Animals and the Afterlife: True Stories of Our Best Friends' Journey Beyond Death by Kim Sheridan (Paperback)
Anyone exploring the field of life after death, will sooner or later ask the question whether the afterlife is limited to humans. Christian tradition usually holds that it is; although members of animal species would possess a soul, this would be a mortal soul. As far as I know, Kim Sheridan is one of the main contemporary authors who seriously challenge this view. She uses a wide range of spontaneous experiences of people who lost a beloved pet. In this respect, her book strongly resembles the work by the Guggenheims about spontaneous types of postmortem contact with human spirits (ADCs). It is remarkable how many experiences with animal souls have been reported, ranging from telepathic messages and apparitions to stories about reincarnation. The sympathetic author has placed these against the background of her own experiences, which greatly enhances the liveliness of her book. Chapter 7 is dedicated to Near-Death Experiences in animals. The author claims that some animals that were close to death sometimes show personality changes that remind one of the transformation in human NDE-ers. They appear to radiate a deep peace and are much more loving than they used to be, even if they had behavioral problems before the NDE.
She also gives attention to NDEs in which deceased pets play a prominent role. Such as Obie, the cat of Shelley Nunemaker that was accompanied by people in whites robes (p. 89).
Karen Young observed how her dying cat Strawberry Shortcake spiritually left her body. She saw two smiling persons opening a doorway with sunlight and a lot of activity beyond it. Strawberry ran toward the doorway after looking back at her dead body (p. 194).
Shortly before her horse Ella passed away, Tracey Pollard from England had a detailled panoramic vision of Ella's life.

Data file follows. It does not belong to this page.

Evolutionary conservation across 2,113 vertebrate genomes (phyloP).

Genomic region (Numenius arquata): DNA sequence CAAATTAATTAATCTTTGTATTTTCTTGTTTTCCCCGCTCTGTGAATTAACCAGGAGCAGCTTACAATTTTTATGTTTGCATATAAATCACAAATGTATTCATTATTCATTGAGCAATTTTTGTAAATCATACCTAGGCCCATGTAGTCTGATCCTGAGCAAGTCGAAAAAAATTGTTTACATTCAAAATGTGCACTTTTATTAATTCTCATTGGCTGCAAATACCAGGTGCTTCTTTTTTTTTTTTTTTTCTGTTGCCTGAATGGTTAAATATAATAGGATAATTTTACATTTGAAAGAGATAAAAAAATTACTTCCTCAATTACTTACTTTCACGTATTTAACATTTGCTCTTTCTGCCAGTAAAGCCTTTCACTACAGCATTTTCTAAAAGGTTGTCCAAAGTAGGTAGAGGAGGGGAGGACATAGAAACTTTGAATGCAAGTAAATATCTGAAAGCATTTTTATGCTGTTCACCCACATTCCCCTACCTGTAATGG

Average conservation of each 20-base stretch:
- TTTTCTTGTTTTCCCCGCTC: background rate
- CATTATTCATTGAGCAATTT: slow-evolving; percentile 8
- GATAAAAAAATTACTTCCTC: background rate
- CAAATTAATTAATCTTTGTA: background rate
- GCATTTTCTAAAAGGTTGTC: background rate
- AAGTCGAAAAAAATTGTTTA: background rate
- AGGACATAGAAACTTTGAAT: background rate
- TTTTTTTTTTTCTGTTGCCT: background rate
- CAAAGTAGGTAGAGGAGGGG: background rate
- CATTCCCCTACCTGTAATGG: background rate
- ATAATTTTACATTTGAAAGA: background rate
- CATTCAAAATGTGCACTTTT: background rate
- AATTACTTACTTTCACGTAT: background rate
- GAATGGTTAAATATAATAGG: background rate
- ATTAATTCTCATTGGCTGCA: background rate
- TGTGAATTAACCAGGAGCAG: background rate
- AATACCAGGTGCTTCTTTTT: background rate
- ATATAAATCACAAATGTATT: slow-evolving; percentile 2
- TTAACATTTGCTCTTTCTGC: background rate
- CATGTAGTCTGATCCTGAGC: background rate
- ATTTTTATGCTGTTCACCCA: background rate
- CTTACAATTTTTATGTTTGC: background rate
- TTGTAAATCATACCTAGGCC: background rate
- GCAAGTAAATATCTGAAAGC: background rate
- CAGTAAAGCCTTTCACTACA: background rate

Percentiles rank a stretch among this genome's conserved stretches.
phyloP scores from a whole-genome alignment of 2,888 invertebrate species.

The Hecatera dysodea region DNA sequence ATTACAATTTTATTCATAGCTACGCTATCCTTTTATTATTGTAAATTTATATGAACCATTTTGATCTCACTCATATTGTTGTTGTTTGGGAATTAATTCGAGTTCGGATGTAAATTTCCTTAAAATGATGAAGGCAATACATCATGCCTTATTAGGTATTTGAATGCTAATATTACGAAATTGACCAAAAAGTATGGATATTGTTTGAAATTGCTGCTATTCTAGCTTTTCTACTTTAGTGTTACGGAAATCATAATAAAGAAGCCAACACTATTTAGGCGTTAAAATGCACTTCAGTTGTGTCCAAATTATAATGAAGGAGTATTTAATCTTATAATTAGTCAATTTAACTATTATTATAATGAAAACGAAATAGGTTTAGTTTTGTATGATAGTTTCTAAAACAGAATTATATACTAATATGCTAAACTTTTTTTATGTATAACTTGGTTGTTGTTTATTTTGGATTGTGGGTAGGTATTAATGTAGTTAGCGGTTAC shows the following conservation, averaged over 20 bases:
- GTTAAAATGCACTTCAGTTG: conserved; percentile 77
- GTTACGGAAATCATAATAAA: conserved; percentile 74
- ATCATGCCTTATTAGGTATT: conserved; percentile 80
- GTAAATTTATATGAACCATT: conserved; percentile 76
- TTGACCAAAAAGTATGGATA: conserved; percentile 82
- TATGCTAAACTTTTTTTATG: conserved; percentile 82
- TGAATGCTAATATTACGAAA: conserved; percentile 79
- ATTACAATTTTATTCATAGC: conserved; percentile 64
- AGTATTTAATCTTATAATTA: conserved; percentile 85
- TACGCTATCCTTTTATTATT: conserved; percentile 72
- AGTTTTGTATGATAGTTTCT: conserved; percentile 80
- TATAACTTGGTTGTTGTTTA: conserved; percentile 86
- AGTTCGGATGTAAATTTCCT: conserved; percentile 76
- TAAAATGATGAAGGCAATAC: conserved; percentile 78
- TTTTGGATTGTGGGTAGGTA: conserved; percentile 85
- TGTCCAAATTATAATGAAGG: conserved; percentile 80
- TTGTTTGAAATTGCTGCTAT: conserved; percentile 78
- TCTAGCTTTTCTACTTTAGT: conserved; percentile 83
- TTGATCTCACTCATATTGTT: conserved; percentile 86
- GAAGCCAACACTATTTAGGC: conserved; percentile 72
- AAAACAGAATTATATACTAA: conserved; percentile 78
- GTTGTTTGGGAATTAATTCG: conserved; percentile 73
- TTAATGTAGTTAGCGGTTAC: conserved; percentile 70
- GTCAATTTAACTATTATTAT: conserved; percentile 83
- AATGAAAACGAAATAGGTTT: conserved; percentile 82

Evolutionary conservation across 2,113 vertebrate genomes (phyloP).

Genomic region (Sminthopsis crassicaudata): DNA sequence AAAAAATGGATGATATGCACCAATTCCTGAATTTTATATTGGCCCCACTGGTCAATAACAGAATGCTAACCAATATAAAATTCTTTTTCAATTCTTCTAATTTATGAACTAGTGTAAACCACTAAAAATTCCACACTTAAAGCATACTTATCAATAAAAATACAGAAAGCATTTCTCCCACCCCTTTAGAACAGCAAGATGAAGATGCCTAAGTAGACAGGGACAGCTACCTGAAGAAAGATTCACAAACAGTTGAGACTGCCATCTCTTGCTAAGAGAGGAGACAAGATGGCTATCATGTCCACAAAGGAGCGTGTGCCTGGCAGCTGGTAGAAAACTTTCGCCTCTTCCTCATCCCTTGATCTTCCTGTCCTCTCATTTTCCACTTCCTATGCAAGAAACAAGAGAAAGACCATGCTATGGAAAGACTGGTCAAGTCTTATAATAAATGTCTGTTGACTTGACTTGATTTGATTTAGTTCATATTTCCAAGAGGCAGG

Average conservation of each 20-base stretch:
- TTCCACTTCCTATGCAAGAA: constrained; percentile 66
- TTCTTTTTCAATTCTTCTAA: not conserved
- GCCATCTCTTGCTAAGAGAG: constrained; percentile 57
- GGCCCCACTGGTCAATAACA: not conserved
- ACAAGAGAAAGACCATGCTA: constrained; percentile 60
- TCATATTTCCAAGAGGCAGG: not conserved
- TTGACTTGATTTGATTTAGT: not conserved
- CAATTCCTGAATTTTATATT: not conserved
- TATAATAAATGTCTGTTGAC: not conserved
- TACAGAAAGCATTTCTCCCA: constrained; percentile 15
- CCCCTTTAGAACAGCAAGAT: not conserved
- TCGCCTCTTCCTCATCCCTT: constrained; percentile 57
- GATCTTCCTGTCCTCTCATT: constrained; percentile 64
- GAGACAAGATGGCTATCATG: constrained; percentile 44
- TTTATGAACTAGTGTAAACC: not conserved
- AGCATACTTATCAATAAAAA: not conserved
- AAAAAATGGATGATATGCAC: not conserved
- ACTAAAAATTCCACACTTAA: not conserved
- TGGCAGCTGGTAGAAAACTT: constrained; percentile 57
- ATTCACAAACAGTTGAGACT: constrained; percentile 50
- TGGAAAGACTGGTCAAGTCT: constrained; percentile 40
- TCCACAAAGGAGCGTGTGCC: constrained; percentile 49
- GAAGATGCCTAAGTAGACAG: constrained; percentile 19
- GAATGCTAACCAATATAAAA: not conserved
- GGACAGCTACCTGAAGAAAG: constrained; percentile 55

'It flashed past in an instant but she felt that both Ella and she experienced it. It was extremely moving' (p. 334). One of the experiences that impressed me the most is the case of Daisy (p. 223). Daisy was a neglected dog that was always tied up and she had to guard the gate. When her owner went on a trip, he asked Regina Fetrat to take care of Daisy for a while. Regina bathed her and gave her a good time. Years later, when Regina had lost all contact to Daisy or her owner, she dreamed that the dog thanked her for the good time they had spent together. During the following week, Regina felt the urge to call her owner. He told her that Daisy had passed away the week before. Animals and the Afterlife puts the controversial topic of an immortal animal soul on a higher level by the author's thorough, intelligent approach.
Kim Sheridan defends the notion of the survival of an individual animal soul (rather than a fusion into an impersonal group soul).
Furthermore, in the last chapters Sheridan explores the general consequences of her findings for our perspective on animals. She also mentions some remarkable recent discoveries from mainstream animal psychology and advocates a much more respectful attitude to animals, that is expressed among other things in a vegetarian or vegan lifestyle.
Translation of Dutch Review published in 2005 in Terugkeer of Stichting Merkawah, Volume 16, Number 3, Fall 2005, 28-29.